This year, the Stockholm International Water Institute (SIWI) mounted a campaign called #WaterWomen to raise awareness about the actions of women working on water issues. Photos and stories were gathered to illustrate the vital role women play in water management.
One of the six winning entries portrayed local leader Yudy Espinal from the Goascorán river basin, a BRIDGE project location. According to SIWI contest organizers, the jury gave the following reasons: “Not only is Yudy a leader in her community, she is also working to connect all stakeholders. What we also love is that this image reminds us that water can’t just be managed with pipes and pumps, but that stakeholder mapping is a very important part of solving our water challenges”.
The photo was taken during a February 2017 event entitled “Nature-based Solutions & Governance in Adaptation to Climate Change,” organized by IUCN through its projects in the Goascorán basin and regional partners. Stakeholders present in this binational watershed shared views on important themes for good management of water and nature within a transboundary context and climate uncertainty.
“I was chosen group leader and had to summarize the members’ opinions, take note of the main ideas and then present them to a larger public attending the workshop. I felt comfortable and empowered while I facilitated this group,” says Yudy.
Through BRIDGE (Building River Dialogue and Governance), support is provided to strengthen and consolidate recently created Central American river basin entities, so that institutions and civil society drive actions to improve integrated management of watersheds, particularly in the following that are transboundary.
- Goascorán river basin, shared by Honduras and El Salvador
“Coordination involves different forums and levels, very important given that the greatest coordination is community-based. Community organization is vital; it transcends municipal governments, governorates and governments at the central level,” Everardo Chicas, Ministry of Foreign Relations, El Salvador.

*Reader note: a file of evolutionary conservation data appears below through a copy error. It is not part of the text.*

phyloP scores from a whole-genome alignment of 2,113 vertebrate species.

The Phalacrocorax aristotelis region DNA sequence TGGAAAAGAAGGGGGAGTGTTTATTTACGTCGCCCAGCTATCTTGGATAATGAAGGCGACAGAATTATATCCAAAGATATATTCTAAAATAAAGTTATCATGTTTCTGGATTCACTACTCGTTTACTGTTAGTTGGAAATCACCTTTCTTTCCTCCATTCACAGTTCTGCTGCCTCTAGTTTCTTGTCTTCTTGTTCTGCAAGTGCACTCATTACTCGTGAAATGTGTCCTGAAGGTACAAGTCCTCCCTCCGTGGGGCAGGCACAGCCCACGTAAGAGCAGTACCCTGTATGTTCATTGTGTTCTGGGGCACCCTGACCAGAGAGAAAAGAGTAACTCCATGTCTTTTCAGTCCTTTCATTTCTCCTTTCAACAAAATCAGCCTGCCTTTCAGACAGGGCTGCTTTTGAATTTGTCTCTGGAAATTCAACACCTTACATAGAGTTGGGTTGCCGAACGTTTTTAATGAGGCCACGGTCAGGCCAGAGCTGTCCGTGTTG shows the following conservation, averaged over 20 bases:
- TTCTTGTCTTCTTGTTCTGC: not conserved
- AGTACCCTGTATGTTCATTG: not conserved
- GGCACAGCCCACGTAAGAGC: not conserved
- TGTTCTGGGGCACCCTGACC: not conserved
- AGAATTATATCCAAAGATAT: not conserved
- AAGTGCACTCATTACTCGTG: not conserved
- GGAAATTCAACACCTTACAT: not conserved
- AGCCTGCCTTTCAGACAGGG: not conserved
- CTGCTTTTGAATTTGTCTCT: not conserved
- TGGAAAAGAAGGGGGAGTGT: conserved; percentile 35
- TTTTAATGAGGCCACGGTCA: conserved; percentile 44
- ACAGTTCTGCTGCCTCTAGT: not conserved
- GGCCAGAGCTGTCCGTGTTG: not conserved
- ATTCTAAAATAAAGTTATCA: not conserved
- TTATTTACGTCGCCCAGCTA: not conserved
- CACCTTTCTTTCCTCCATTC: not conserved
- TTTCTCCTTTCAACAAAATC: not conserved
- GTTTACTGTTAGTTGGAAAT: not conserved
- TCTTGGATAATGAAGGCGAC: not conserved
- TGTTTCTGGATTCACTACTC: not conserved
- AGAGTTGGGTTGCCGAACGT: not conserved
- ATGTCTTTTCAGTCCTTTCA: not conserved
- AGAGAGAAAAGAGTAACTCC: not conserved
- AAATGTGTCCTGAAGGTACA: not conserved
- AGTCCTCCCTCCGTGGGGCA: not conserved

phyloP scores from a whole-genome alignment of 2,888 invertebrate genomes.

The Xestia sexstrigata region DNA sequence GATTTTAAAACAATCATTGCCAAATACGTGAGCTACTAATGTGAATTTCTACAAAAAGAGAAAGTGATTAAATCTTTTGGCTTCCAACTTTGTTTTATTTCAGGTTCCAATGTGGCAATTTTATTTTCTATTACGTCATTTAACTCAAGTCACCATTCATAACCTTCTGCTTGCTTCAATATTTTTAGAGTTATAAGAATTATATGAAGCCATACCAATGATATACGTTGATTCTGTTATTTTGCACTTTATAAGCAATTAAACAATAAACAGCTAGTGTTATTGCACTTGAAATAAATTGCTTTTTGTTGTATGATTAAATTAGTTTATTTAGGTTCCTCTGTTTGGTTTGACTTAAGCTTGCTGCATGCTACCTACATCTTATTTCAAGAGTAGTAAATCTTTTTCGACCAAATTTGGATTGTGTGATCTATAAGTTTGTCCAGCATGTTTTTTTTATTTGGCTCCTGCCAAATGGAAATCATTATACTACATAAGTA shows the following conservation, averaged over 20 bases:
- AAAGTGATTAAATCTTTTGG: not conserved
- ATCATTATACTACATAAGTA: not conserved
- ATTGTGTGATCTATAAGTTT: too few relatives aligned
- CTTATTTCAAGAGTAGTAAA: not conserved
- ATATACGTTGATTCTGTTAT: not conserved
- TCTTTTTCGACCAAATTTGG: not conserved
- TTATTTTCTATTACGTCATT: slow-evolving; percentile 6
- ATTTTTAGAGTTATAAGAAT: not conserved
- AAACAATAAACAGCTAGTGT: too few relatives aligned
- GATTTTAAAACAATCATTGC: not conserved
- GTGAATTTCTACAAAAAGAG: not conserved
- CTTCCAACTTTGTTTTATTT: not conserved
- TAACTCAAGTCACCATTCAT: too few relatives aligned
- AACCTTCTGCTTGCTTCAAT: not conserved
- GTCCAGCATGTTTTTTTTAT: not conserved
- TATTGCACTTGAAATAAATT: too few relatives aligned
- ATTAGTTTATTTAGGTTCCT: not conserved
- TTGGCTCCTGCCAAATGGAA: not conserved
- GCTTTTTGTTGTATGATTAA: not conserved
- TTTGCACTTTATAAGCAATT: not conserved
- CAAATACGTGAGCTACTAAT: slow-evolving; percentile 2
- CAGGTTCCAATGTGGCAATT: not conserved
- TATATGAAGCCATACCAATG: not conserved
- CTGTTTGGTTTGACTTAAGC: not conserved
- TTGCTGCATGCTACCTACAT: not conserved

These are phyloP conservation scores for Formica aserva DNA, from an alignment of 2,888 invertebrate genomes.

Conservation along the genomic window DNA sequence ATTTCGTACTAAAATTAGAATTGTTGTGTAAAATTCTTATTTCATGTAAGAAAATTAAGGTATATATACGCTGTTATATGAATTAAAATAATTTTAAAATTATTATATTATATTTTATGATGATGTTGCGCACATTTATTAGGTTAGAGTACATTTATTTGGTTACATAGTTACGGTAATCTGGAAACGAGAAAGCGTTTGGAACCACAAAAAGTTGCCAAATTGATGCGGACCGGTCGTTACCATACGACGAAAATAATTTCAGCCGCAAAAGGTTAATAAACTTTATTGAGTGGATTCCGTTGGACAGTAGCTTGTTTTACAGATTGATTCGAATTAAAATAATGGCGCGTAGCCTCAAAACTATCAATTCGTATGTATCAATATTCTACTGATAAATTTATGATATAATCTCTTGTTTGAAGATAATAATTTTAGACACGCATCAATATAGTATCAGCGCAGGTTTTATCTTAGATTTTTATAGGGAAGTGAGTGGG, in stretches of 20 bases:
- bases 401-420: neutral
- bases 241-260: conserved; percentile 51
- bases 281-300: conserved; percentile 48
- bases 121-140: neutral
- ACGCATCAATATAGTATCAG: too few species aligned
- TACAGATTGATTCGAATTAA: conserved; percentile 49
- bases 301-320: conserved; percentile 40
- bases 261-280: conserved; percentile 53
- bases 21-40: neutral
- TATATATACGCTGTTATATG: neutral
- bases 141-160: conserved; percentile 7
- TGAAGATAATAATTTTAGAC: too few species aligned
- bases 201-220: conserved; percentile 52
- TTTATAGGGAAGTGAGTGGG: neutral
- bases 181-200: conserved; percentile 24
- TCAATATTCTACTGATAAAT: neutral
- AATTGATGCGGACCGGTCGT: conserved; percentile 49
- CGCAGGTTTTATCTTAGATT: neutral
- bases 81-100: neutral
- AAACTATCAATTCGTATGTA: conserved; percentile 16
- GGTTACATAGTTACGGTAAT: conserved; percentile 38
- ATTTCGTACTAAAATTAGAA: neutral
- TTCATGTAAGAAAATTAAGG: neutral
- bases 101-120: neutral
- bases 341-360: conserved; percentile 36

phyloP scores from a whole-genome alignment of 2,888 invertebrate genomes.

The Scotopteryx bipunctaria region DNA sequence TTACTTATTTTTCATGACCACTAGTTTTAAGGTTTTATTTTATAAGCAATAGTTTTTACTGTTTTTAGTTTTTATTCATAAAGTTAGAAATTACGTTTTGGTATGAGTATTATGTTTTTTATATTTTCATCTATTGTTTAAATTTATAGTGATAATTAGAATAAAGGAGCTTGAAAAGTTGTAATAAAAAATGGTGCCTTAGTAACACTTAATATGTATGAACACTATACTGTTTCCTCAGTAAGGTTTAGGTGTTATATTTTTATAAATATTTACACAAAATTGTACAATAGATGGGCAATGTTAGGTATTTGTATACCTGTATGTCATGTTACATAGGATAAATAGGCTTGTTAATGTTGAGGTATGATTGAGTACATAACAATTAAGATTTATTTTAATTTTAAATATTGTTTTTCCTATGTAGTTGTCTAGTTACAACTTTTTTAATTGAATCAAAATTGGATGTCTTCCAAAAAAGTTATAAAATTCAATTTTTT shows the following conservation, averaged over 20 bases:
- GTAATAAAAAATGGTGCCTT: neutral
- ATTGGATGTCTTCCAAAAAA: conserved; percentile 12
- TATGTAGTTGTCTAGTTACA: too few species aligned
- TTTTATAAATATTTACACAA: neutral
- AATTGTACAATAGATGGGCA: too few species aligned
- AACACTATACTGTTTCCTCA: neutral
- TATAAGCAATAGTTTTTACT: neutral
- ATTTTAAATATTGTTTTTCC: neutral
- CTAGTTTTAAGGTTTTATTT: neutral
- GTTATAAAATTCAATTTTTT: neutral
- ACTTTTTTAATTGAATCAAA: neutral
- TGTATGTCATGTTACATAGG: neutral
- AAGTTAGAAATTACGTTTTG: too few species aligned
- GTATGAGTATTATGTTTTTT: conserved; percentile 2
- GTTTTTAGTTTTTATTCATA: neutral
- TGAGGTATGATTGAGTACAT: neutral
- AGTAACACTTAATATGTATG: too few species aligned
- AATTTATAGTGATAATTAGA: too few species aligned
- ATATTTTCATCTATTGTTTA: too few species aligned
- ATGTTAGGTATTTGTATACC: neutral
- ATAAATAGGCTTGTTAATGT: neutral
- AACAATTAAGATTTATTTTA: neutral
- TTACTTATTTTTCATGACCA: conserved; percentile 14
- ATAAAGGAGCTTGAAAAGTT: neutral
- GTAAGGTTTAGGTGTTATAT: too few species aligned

In Goascorán, BRIDGE and partner Fundación Vida have served as promoter and facilitator for capacity building in water governance focused on key stakeholders from microbasin to transboundary level: microbasin councils, municipalities, associations of municipalities, and the ministries of environmental and foreign affairs. Currently, BRIDGE supports the Goascorán basin council in Honduras and the Technical Environmental Boards of La Unión, El Salvador, promoting opportunities to share experiences and coordinate actions for integrated management of the Goascorán watershed.
- Sixaola river basin, shared by Costa Rica and Panama
“The IUCN’s contribution has been valuable from every standpoint- institutionally, logistically, operationally and internationally. The support has moved forward processes for maintaining activity and consolidating the CBCRS and its objectives,” Georgina Osorio, Costa Rica-Panama Transboundary Cooperation Agreement.
Transboundary cooperation in Sixaola has been promoted and facilitated by strengthening the Binational Commission of the Sixaola River Basin (CBCRS, for its name in Spanish), created in 2009. The BRIDGE project has primarily focused on fostering the integration of multiple actors and sectors in decision making by building the theoretical, practical and institutional capacities of key local, national and transboundary stakeholders. The CBCRS’s Strategic Plan for Binational Development, formulated in participatory manner, focuses on rural territorial development and defines work priorities for the coming years.
- Sumpul river basin, shared by El Salvador and Honduras
Because of the disorder from not having regulations or good use, there isn’t enough water for human consumption or agriculture,” Agustín Díaz, Sampul River Community Committee.
The BRIDGE project began working in Sumpul at the end of 2016 to support the Sumpul River Community Committee, a local initiative created to solve conflicts among water users. With support from the Trifinio Plan, BRIDGE will strengthen the committee’s governance capacities, promote communication and cooperation between the main actors in the basin, and collaborate to seek tools for the committee’s sustainability with an eye to water preservation.
Funded by the Swiss Agency for Development Cooperation, BRIDGE has been active since 2011 in the Mesoamerica, Andes and Mekong regions, and since 2014 in East, South, Central and West Africa. BRIDGE supports demonstration actions to improve water governance in transboundary watersheds in each of these areas. Its current phase finalizes in December 2018.